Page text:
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Title:Development of a low-cost high-impact resistant compliant myoelectric prosthetic hand
Author(s):Choi, Kyung Yun
Advisor(s):Bretl, Timothy Wolfe
Department / Program:Aerospace Engineering
Discipline:Aerospace Engineering
Degree Granting Institution:University of Illinois at Urbana-Champaign
Degree:M.S.
Genre:Thesis
Subject(s):Robotic Hand
Myoelectric Hand
Prosthetic Hand
Compliant Mechanism
Soft Robotics
Manufacturing
Fabrication
3D printing
Additive Manufacturing, Design
Low-cost
Opensource
Sensory feedback
Abstract:Repeated mechanical failure due to accidental impact and lack of sensory feedback are one of the main reasons why people with upper-limb amputations abandon commercially-available prosthetic hands. To address this problem, this thesis presents the design and evaluation of a compliant four-bar linkage mechanism that makes the fingers of a prosthetic hand more impact resistant and the integration of electromyographic (EMG) motor control and sensory substitution. The mechanism of our design replaces both the rigid input and coupler links with a monolithic compliant bone, and replaces the follower link with three layers of pre-stressed spring steel. This design behaves like a conventional four-bar linkage but adds lateral compliance and eliminates a pin joint, which is a main site of failure on impact. We introduce the fabrication process of the compliant finger and palm that enables the 3-D printed low-cost prosthetic hand to be impact resistant. This fabrication process and hand design enables the development of the prosthetic hand to be low-cost, light-weight, and easy to assemble and reproducible. Results from free-end and fixed-end impact tests show that, compared to those made with a conventional four-bar linkage, fingers made with our design absorb up to 11 % more energy on impact with no mechanical failure. Also our hand showed that it has grasping performance comparable to commercially-available hands. We also evaluate the sensorimotor capabilites of our hand with a subject with a transradial amputation. We show that using contact reflexes and sensory substitution, when compared to standard myoelectric prostheses that lack these features, improves grasping of delicate objects like an eggshell and a cup of water both with and without visual feedback. Our hand is easily integrated into standard sockets, facilitating long-term testing of sensorimotor capabilities.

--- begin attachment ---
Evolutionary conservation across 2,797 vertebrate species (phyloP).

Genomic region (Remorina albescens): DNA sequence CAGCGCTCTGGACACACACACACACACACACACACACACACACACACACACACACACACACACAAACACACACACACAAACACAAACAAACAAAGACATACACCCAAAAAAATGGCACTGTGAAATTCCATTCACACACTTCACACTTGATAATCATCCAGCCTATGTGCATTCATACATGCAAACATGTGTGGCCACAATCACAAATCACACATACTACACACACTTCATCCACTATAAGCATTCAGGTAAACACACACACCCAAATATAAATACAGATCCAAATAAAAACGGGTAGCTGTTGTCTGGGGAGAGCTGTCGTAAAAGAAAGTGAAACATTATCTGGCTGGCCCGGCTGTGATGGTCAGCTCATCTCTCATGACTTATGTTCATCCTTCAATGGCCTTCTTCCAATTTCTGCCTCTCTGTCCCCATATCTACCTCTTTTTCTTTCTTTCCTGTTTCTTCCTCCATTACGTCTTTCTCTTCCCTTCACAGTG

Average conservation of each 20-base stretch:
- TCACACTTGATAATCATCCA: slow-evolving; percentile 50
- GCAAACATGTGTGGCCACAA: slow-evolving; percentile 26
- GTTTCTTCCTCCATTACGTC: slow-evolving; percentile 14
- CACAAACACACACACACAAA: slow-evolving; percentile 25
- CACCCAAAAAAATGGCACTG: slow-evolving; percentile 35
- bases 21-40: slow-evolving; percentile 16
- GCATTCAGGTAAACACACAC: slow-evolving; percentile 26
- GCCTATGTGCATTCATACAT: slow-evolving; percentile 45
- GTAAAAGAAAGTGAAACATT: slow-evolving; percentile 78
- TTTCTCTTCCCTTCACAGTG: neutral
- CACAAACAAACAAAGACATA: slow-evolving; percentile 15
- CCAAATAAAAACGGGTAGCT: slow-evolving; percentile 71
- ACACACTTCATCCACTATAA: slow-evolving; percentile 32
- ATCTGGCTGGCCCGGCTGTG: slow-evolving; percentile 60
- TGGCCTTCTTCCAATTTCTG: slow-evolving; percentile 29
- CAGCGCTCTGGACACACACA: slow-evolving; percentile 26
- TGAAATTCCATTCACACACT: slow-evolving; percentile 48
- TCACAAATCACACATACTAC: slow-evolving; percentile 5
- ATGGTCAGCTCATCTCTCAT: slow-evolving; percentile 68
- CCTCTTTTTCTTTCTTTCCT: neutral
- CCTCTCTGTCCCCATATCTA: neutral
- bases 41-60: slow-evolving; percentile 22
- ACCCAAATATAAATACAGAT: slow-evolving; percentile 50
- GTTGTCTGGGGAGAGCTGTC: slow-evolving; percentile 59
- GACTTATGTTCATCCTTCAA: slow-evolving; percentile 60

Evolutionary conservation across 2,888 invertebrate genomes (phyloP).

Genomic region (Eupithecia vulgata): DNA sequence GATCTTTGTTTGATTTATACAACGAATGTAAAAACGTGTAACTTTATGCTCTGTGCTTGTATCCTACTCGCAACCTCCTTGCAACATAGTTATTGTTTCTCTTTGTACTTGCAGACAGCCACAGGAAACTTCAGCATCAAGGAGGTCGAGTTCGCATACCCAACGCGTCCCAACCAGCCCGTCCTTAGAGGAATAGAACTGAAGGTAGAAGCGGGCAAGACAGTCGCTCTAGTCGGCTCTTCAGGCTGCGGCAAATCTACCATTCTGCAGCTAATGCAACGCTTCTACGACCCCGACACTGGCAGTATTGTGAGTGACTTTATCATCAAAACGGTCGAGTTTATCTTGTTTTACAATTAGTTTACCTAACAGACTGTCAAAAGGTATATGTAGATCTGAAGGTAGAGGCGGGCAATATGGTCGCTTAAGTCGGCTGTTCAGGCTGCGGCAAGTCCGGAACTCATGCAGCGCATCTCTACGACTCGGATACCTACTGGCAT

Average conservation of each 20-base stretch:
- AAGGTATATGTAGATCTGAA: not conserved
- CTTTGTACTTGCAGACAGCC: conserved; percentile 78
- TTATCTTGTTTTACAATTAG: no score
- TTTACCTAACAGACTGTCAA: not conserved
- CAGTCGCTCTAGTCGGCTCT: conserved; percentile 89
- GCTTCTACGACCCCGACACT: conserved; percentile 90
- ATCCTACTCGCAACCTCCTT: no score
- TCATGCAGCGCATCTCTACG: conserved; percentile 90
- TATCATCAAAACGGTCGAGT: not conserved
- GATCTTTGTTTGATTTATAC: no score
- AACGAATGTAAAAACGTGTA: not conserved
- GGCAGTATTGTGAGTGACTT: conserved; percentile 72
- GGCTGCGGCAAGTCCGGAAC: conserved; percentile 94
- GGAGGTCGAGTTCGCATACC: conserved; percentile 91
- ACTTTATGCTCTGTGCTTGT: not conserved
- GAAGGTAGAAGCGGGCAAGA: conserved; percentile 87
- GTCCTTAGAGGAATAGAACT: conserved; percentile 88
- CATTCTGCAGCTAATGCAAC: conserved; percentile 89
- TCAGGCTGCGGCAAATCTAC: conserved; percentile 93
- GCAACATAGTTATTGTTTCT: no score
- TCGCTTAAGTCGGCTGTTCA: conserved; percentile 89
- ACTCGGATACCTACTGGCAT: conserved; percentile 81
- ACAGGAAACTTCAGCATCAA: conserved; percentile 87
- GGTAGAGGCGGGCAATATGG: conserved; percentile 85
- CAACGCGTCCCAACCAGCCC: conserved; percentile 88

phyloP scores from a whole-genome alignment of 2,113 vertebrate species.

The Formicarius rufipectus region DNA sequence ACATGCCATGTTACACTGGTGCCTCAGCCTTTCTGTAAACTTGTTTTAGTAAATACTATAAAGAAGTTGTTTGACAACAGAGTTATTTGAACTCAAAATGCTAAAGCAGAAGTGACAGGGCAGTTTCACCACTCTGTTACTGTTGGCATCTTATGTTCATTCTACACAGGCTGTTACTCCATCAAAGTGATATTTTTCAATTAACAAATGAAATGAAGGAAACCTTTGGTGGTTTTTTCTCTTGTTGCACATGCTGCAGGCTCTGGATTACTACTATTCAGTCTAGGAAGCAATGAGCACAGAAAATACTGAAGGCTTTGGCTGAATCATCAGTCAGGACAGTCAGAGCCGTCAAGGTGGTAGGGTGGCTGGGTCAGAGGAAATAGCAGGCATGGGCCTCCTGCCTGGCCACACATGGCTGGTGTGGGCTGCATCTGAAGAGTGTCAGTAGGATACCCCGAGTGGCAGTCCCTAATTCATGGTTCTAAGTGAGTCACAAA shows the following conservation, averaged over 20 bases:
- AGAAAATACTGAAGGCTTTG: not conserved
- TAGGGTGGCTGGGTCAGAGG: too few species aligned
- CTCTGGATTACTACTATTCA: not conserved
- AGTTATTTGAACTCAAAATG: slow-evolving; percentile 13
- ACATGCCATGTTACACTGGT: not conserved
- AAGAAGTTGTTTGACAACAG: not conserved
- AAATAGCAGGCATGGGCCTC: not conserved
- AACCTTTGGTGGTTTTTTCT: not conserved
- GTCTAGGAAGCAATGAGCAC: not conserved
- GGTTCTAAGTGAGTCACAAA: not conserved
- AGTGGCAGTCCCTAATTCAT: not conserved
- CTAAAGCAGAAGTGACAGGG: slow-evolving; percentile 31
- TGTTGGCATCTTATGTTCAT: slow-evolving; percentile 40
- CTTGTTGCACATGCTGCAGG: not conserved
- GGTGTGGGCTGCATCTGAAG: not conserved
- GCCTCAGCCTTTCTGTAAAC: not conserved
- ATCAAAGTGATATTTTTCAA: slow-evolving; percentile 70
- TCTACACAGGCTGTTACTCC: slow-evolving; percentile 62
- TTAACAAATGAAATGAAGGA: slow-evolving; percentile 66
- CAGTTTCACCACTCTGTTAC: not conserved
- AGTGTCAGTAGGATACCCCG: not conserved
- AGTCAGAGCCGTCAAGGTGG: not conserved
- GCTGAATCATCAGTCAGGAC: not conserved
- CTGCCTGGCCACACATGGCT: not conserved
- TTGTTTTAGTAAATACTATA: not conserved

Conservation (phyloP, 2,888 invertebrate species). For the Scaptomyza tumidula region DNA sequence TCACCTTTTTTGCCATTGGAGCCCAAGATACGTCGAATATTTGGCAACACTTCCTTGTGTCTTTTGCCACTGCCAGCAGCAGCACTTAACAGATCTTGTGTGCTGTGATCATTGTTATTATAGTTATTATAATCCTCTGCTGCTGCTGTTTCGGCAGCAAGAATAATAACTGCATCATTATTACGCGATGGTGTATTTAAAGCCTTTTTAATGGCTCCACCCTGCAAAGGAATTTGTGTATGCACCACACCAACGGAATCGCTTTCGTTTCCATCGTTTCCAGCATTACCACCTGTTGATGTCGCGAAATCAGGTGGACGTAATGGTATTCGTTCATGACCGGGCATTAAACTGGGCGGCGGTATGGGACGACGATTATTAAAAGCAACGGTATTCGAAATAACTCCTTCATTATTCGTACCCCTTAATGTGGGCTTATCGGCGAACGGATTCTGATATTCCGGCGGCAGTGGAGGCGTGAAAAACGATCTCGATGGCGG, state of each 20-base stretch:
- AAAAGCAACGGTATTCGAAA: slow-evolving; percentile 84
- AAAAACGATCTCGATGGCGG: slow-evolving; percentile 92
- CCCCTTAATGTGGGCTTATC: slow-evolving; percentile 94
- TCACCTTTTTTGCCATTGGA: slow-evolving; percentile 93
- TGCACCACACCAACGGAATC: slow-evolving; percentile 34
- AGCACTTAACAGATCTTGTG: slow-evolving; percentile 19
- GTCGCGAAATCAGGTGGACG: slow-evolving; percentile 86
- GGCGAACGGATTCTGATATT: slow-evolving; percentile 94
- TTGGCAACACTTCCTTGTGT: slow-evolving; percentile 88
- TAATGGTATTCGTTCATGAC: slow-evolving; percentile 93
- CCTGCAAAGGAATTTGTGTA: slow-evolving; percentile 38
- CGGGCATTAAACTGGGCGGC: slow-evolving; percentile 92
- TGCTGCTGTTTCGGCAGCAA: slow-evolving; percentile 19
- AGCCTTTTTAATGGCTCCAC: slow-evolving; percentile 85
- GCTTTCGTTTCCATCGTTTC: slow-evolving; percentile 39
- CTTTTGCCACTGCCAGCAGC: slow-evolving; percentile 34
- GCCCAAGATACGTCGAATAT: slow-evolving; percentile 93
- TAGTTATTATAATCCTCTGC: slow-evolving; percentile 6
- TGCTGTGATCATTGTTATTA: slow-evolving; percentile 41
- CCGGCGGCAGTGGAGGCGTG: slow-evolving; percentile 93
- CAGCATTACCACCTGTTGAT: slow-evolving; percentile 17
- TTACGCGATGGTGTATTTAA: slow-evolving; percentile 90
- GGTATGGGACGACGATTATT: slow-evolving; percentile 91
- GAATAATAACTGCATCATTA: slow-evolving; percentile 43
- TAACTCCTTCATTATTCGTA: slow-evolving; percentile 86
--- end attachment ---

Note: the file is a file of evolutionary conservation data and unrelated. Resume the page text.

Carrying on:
Issue Date:2017-04-28
Type:Thesis
URI:http://hdl.handle.net/2142/97463
Rights Information:Copyright 2017 Kyung Yun Choi
Date Available in IDEALS:2017-08-10
Date Deposited:2017-05


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